Politics

After Moscow Trip, Ron Johnson Says Election Meddling Overblown

Other GOP members of delegation to Russia have harsher rhetoric

Sen. Ron Johnson, R-Wis., downplayed the role of Russia in meddling in the 2016 election, a position at odds with fellow GOP senators and the intelligence committee. (Bill Clark/CQ Roll Call file photo)

One of the Republican senators back from a trip to Moscow is suggesting that Congress went too far in punishing Russia for meddling in the 2016 U.S. presidential election.

“I’ve been pretty upfront that the election interference — as serious as that was, and unacceptable — is not the greatest threat to our democracy,” Sen. Ron Johnson said in an interview with the Washington Examiner published over the weekend. “We’ve blown it way out of proportion.”

“We need to really honestly assess what actually happened, what effect did it have, and what effect are our sanctions actually having, positively and negatively,” the Republican from Wisconsin said.

Johnson won re-election in 2016, with President Donald Trump on the top of the ticket. He has said that the Senate may have gone too far with mandatory sanctions against a host of Russian entities, leaving Trump with too little negotiating room on other matters. He also said the sanctions did not appear to be working as intended.

Trump is scheduled to meet with Russian President Vladimir Putin next week in Helsinki.

Other Republican senators on the trip returned to the United States with a much more strident tone, including Louisiana’s John Kennedy.

Kennedy said in a CNN interview Monday that the message for Russia was, “stop screwing with American elections.”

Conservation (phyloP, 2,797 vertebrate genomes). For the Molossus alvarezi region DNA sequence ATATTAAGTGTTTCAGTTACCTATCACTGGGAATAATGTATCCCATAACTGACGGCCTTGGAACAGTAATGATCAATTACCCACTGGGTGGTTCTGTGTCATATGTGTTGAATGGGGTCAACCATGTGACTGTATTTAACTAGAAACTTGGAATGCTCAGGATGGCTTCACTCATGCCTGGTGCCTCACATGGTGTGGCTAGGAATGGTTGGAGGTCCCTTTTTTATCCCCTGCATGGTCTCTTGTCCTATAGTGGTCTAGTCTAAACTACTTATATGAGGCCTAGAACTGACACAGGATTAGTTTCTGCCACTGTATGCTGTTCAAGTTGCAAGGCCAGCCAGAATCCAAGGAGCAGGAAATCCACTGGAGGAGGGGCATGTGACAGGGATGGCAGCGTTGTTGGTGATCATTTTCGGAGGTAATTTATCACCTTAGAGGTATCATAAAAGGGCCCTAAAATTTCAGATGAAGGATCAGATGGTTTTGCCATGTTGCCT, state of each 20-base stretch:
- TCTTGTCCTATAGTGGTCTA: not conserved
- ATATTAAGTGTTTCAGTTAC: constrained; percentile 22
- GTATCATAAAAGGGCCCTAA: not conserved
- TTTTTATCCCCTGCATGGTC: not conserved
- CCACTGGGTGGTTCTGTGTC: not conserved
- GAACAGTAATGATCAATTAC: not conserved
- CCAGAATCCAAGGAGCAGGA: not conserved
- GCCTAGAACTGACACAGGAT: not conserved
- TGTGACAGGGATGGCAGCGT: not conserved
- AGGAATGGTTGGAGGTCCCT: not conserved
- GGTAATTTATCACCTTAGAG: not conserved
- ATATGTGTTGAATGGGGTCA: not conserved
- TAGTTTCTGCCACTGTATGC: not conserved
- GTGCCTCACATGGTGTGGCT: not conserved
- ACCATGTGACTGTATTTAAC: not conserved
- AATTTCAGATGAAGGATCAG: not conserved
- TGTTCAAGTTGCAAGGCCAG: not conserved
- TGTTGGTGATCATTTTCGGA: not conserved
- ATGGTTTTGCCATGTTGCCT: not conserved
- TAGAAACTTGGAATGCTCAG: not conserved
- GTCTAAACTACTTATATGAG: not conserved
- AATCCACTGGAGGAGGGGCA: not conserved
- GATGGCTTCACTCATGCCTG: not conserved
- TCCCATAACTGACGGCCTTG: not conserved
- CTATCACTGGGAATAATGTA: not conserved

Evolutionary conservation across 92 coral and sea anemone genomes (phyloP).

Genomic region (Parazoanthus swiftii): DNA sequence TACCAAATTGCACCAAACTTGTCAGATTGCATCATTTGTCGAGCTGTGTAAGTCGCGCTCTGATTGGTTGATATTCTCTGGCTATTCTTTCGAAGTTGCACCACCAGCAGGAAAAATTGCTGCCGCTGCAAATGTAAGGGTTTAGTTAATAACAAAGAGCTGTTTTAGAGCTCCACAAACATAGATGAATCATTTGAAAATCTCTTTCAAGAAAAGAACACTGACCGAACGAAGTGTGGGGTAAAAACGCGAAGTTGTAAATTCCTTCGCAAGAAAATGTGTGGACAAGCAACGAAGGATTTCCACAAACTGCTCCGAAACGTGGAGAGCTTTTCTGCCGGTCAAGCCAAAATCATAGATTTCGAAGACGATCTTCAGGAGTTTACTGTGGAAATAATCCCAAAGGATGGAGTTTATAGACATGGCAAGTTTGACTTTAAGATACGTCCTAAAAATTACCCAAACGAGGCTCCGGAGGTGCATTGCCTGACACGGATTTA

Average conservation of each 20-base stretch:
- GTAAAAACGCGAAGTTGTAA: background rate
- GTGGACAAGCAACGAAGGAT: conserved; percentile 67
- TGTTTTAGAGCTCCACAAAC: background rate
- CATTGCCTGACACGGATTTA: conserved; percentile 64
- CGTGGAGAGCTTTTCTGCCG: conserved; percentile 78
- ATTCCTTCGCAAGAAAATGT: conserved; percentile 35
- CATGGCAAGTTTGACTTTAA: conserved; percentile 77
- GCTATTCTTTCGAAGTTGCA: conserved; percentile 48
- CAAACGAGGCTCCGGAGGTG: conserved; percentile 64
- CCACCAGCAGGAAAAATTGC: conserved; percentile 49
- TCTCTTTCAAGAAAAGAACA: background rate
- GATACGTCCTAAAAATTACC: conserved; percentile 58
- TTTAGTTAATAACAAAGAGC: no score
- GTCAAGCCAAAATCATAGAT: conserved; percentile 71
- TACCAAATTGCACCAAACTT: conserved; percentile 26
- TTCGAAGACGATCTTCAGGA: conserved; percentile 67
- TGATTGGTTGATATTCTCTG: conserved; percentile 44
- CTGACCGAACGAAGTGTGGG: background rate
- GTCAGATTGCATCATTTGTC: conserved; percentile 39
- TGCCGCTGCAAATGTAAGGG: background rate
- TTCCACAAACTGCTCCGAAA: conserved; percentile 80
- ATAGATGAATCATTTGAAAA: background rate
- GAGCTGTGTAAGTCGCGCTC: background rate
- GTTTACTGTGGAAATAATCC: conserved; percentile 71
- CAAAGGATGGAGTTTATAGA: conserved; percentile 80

Sen. Jerry Moran of Kansas, another member of the all-GOP delegation, said their Russian counterparts pushed back whenever there were accusations made about the 2016 interference.

“The point of the visit was to indicate a willingness to begin dialogue. I think the interest in many of us, particularly as a Republican delegation — my view is that for Russians to hear that Republicans from the United States Senate believe that meddling occurred, that it needs to stop,” Moran told NPR. “And that’s a component criteria before any kind of relationship change can really occur that needs to come to an end.”

According to Johnson, when the Russian delegation was pushed on issues like the public release of private emails of 2016 presidential nominee Hillary Clinton, they would respond with charges about U.S.-backed media entities like Voice of America.

Johnson’s remarks to the Examiner were highlighted by Russian state media.

The Russian news agency TASS reported on Johnson’s comments, as did Sputnik International.

Senate Appropriations Chairman Richard C. Shelby of Alabama led the trip, which took place during the Independence Day recess period. The Shelby group met with a number of senior Russian officials, including Foreign Minister Sergey Lavrov.

“The United States does not want, nor does it need, to resume a Cold War posture with Russia, and our delegation trip was a small step towards trying to ensure that does not happen. We will always be competitors, but we do not have to be adversaries,” Shelby said in a statement. “Russia can achieve a better relationship with the U.S., but it has to be earned, one step at a time.”

On Monday, Kennedy called Lavrov, “a bully.”

“He impressed me as the sort of guy who started out in the world as a smartass and worked his way up,” said Kennedy.

While the delegation of U.S. lawmakers was overseas, the Senate Intelligence Committee issued an update on its findings so far in the ongoing investigation of Russian interference. The committee, on a bipartisan basis, backed up the findings of the intelligence community that Russia was meddling and did favor Trump over Clinton.

Johnson elaborated on his position in a Monday interview with WOSH-AM radio, in which he said there were more serious threats.

“We’ve had briefings on this — it’s very difficult to really meddle in our elections. It just is. These are locally run, it’s almost impossible to change the vote tally. My concern would be violating the voter files, but we have those issues anyway and there are plenty of controls on that,” he said. “You know from a standpoint of using social media we spent a couple of billion dollars on the last election, they maybe spent a couple hundred thousand.”

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